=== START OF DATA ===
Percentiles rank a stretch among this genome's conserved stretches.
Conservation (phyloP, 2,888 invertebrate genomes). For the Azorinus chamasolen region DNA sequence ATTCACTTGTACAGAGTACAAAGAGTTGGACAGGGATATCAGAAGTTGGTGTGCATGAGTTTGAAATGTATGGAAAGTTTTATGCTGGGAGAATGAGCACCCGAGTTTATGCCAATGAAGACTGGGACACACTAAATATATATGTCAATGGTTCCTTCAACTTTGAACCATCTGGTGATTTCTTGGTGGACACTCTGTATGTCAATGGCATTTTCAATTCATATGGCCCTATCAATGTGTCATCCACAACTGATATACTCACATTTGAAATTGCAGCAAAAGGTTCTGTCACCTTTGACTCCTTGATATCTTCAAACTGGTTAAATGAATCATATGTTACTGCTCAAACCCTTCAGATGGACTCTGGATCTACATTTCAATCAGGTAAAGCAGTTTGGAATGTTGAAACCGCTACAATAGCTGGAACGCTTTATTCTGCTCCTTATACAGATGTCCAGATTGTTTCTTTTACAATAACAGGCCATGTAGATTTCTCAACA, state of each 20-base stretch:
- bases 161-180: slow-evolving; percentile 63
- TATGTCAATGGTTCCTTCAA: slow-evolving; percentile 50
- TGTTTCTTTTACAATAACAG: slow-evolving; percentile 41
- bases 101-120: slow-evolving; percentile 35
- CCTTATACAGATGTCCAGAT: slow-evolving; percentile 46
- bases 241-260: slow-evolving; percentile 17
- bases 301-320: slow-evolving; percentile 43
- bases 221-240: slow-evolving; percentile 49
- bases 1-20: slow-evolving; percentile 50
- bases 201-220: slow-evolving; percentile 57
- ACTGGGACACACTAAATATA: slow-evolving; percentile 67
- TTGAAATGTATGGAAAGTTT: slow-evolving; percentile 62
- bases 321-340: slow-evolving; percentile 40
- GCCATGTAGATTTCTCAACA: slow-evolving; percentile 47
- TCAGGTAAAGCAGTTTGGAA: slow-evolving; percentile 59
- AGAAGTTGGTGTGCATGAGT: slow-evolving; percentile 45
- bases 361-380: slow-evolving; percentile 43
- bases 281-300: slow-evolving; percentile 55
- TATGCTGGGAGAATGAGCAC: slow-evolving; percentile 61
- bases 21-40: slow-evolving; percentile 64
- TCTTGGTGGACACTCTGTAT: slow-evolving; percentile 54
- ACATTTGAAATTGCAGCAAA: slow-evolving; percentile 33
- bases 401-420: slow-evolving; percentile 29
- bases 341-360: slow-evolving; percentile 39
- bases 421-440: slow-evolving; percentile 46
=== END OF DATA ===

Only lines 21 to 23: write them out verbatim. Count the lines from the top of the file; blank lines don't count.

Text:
- TATGCTGGGAGAATGAGCAC: slow-evolving; percentile 61
- bases 21-40: slow-evolving; percentile 64
- TCTTGGTGGACACTCTGTAT: slow-evolving; percentile 54